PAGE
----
Good “health” is – at the same time and inseparably – a good that is personal and social, individual and collective, local and global. Collaborations and solidarity commitments, aimed at preventing, diagnosing and treating, are for the benefit of each and everyone. The common good of health is vulnerable and requires protection and vigilance. We cannot fail to take care of the health of others, even if we are so focused on ourselves in an elitist and exclusive way, convinced that what counts and what we care about is only our individual health. Asking for the gift of a profound conversion of heart and mind can help us to become people of good will, capable of sharing the responsibility of promoting health as a personal and social good.
The Christian faith reinforces the urgency of ethical commitment to promote health as a personal and social good for everyone on the planet, for the current generation and for future generations. Moreover, an authentic Gospel experience rejects any attempt to find explanations, falsely considered “religious,” that attribute to God the responsibility for the bad things that are happening in the world. God does not send viral infections and pandemics as punishments for our wickedness and sin – be it personal, social or structural. The biblical God we profess is Emmanuel, God with us, the compassionate God who accompanies us in every aspect of our lives, who takes all our sins upon himself, who – as creator and re-creator – is at work to promote, heal and liberate creation and creatures, respecting both human freedom and that of the whole of nature and of the universe.
In the time of coronavirus, conversion also concerns the idolatrous images of God that continue to deceive us with false projections of a so-called “divine justice”, made in our image and likeness, instead of inviting us to contemplate Jesus Christ who died and rose again for the love of everyone and the whole world, and to live ahead of time in the light of the grace of the resurrection and divine salvation, which guide and accompany us from now and forever.
DOI: La Civiltà Cattolica, En. Ed. Vol. 4, no. 04 art. 6, 0420: 10.32009/22072446.0420.6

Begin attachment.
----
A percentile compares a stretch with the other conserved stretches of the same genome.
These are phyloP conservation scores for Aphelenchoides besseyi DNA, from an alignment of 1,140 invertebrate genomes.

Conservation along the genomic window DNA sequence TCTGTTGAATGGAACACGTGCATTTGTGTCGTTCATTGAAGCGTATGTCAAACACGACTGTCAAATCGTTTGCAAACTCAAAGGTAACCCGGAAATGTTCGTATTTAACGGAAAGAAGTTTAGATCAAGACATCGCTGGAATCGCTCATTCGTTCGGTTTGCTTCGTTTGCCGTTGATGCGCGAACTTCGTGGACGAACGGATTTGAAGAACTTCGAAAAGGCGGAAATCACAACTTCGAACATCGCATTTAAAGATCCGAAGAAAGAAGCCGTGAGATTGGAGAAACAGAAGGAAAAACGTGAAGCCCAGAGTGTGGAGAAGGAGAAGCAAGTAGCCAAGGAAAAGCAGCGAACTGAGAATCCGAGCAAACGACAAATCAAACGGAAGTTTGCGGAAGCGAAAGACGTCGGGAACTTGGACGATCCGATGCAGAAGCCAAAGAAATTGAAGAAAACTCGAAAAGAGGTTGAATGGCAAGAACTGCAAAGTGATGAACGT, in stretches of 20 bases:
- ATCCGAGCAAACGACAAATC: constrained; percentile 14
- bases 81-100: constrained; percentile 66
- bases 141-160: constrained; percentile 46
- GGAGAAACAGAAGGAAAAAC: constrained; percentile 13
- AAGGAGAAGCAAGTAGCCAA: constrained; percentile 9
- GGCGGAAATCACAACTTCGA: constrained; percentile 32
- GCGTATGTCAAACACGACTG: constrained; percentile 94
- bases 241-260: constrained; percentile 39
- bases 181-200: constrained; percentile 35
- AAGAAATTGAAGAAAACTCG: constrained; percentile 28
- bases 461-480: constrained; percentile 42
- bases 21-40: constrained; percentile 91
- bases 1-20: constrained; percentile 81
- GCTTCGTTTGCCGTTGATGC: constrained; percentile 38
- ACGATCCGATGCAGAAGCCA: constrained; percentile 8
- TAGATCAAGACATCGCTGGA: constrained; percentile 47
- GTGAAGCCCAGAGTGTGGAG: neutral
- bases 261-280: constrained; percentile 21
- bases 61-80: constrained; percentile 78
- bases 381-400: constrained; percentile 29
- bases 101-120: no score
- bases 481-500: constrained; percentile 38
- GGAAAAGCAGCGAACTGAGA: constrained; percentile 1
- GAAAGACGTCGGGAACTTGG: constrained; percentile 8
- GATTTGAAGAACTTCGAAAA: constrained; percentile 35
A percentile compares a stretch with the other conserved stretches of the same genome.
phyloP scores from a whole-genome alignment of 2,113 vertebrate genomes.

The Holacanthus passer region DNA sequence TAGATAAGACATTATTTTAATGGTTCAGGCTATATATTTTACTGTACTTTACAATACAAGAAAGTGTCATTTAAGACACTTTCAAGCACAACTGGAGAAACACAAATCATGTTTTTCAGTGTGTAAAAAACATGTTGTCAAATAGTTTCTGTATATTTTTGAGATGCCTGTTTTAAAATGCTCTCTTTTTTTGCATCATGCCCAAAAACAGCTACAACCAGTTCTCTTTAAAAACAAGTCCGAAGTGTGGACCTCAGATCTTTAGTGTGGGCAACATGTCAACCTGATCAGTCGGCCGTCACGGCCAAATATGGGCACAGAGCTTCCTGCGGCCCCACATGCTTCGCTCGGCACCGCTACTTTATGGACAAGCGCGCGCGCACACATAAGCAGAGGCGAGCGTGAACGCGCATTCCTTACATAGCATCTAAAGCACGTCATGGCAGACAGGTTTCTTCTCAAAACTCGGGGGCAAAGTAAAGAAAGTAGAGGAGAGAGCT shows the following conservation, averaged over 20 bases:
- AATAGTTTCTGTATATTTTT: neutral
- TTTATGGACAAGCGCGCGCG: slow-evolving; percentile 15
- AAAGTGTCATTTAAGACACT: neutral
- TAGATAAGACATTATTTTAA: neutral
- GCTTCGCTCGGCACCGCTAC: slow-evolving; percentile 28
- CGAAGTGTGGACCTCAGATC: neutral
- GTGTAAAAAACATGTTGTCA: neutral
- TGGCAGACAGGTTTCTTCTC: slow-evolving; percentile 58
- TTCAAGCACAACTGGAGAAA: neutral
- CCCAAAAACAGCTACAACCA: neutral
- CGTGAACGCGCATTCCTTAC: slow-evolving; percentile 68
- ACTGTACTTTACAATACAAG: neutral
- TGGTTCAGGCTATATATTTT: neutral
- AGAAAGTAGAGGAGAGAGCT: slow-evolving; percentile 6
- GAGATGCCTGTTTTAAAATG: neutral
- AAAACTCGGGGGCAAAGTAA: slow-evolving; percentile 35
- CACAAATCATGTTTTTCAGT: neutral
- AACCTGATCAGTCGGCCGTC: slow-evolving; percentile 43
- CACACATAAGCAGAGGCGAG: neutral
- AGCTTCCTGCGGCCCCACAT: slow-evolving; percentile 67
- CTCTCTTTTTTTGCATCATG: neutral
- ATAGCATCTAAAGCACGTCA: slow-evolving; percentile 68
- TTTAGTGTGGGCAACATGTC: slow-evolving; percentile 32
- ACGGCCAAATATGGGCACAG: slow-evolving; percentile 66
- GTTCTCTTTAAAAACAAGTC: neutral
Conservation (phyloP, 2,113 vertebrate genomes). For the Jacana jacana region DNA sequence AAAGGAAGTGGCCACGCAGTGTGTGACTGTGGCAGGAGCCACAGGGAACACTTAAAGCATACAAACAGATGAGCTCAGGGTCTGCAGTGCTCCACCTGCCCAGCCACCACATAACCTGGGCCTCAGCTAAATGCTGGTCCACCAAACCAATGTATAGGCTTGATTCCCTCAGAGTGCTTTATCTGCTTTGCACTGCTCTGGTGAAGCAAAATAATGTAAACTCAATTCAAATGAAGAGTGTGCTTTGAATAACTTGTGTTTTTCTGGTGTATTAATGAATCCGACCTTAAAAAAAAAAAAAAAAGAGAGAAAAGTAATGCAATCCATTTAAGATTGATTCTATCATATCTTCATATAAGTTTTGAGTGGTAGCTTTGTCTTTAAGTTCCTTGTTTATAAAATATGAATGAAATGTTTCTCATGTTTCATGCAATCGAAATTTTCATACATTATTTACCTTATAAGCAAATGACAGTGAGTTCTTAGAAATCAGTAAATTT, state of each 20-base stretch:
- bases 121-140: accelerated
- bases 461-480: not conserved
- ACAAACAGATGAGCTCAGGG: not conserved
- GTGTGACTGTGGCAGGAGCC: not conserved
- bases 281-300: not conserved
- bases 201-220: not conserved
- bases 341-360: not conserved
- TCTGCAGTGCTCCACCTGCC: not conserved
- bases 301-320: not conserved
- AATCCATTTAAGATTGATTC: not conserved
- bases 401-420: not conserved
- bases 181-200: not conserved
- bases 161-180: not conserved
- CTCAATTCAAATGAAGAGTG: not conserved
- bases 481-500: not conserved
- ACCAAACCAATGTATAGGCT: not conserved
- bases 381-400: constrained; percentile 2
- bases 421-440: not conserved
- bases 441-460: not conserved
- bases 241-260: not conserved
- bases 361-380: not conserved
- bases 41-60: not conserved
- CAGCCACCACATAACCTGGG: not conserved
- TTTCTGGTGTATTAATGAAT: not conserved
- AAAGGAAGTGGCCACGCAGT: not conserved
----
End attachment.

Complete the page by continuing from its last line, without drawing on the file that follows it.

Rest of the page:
. G. G. Márquez, El amor en los tiempos del cólera, Barcelona, Bruguera.
. The letters were published in Swedish in 1885 and as a book in English in 1887. The Italian edition appeared in 1910.
. Paul Farmer is co-founder of the non-profit organization, Partners in Health, which aims to promote health for the poorest in various contexts around the world: see www.pih.org.
. P. Farmer, “Conversion in the Time of Cholera: A Reflection on Structural Violence and Social Change” in M. Griffin – J. Weiss Block (eds), In the Company of the Poor: Conversations between Dr. Paul Farmer and Father Gustavo Gutiérrez, Maryknoll (NY), Orbis Books, 2013, 95-145.
. At the time of writing (March 16, 2020), out of 195 countries the infection is present in 148. World cases have exceeded 169,387, with 6,513 people dead and over 77,000 cured. For real-time data, see https://arcg.is/0fHmTX/ See also E. Dong – H. Du – L. Gardner, “An interactive web-based dashboard to track COVID-19 in real time” in The Lancet Infectious Diseases: https://www.thelancet.com/journals/laninf/article/PIIS1473-3099(20)30119-5/fulltext/ February 19, 2020.
. The Human Immunodeficiency Virus (HIV) compromises the immune system and causes Acquired Immune Deficiency Syndrome : see www.unaids.org/en/resources/documents/2019/2019-UNAIDS-data.
. See www.who.int/malaria/data/en
. See www.who.int/tb/data/en
 . Cf. J. Paget et Al., “Global mortality associated with seasonal influenza epidemics. New burden estimates and predictors from the GLaMOR Project” in Journal of Global Health 9 (2019/20) 1-12 (cf. https://www.ncbi.nlm.nih.gov/pmc/articles/PMC6815659/).
. Centers for Disease Control and Prevention (CDC), Influenza (Flu): cf. www.cdc.gov/flu/about/burden/index.html
. The virus was type H1N1, with some avian influenza genes.
. The disease (Covid-19, from: COronaVIrus Disease-2019) is caused by Sars-CoV-2 virus. The acronym (Severe Acute Respiratory Syndrome CoronaVirus 2) indicates the severe acute respiratory syndrome caused by the virus. In both cases, the official names and acronyms were chosen by the World Health Organization.
. S. Jiangtao – W. Zheng, “Coronavirus: China struggling to deal with mountain of medical waste created by epidemic” in South China Morning Post, March 5, 2020: cf. www.scmp.com/news/china/society/article/3065049/coronavirus-china-struggling-deal-mountain-medical-waste-created
. Cf. M. Fisher, “A Guide to Worrying About the Coronavirus” in The New York Times, March 7, 2020: cf. www.nytimes.com/2020/03/05/world/coronavirus-interpreter.html
. Cf. W. Jenkins, The Future of Ethics: Sustainability, Social Justice, and Religious Creativity, Washington (DC), Georgetown University Press, 2013, 18.
. Cf. A. Spadaro, “The policy of the coronavirus. Activating the antibodies of Catholicism” in Civ. Catt. 2020 I 365-367.
. Cf. R. Girard, Le bouc émissaire, Paris, Grasset, 1982 (in English, The Scapegoat, Baltimore, The Johns Hopkins University Press, 1986).